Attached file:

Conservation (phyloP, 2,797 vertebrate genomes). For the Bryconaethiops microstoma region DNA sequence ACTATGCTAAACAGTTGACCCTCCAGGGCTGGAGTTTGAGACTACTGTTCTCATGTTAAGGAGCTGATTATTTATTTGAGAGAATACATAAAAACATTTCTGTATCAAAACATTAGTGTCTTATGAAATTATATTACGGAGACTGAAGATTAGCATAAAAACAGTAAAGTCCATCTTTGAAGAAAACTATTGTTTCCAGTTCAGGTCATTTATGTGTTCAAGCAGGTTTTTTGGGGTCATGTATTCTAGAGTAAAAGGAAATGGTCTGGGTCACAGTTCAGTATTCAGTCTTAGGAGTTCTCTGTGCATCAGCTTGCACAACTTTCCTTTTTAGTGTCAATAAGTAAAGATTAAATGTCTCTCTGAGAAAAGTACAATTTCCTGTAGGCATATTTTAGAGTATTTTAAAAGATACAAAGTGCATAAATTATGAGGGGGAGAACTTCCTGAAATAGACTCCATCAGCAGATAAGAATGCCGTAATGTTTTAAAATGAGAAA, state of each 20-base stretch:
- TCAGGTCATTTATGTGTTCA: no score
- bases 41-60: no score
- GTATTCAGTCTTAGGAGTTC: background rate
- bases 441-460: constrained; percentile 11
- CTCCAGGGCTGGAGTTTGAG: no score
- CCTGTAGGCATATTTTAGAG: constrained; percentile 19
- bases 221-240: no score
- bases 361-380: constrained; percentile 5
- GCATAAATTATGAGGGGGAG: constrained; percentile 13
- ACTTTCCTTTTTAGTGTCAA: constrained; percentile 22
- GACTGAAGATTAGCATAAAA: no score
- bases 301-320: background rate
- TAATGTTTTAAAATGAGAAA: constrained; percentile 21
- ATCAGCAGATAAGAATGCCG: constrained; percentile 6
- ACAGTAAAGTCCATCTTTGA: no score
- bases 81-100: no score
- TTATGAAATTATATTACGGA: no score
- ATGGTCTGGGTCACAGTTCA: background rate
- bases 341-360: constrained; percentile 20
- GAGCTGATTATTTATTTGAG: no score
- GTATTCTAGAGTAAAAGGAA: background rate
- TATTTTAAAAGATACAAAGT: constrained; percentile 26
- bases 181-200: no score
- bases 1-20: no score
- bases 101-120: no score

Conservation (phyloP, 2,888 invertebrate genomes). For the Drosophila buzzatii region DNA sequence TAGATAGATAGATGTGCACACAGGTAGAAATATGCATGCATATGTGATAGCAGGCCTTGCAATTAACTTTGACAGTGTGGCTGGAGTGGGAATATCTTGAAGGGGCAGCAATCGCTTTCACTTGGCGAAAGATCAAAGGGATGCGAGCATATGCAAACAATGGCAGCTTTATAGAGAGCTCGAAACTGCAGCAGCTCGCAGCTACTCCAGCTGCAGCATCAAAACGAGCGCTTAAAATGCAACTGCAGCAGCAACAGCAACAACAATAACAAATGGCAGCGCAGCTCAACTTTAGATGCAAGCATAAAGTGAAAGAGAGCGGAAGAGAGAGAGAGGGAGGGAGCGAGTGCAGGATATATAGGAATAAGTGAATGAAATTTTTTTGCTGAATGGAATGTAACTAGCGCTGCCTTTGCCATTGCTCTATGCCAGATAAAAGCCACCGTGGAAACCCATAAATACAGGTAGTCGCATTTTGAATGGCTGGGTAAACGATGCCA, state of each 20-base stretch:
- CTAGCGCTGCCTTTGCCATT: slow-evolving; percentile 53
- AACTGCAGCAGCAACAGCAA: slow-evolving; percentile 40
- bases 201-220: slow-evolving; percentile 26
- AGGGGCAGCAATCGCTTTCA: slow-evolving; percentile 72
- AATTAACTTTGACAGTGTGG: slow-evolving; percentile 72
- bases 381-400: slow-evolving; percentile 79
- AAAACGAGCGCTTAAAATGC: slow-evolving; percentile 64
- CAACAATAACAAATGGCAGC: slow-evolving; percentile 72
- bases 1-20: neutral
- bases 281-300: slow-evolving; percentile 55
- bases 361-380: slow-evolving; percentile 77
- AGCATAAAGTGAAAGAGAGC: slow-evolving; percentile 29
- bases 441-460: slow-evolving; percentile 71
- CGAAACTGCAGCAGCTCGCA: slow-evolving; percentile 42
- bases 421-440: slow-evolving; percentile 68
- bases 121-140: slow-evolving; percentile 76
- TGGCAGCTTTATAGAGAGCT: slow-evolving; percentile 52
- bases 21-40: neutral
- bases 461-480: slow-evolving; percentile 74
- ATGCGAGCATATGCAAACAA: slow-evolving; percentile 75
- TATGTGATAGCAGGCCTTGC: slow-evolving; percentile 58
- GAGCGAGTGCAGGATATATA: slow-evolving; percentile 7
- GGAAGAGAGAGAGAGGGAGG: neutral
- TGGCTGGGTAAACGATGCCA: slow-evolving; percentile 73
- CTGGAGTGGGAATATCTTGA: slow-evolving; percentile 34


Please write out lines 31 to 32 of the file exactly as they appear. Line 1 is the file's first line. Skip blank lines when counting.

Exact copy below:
- AGGGGCAGCAATCGCTTTCA: slow-evolving; percentile 72
- AATTAACTTTGACAGTGTGG: slow-evolving; percentile 72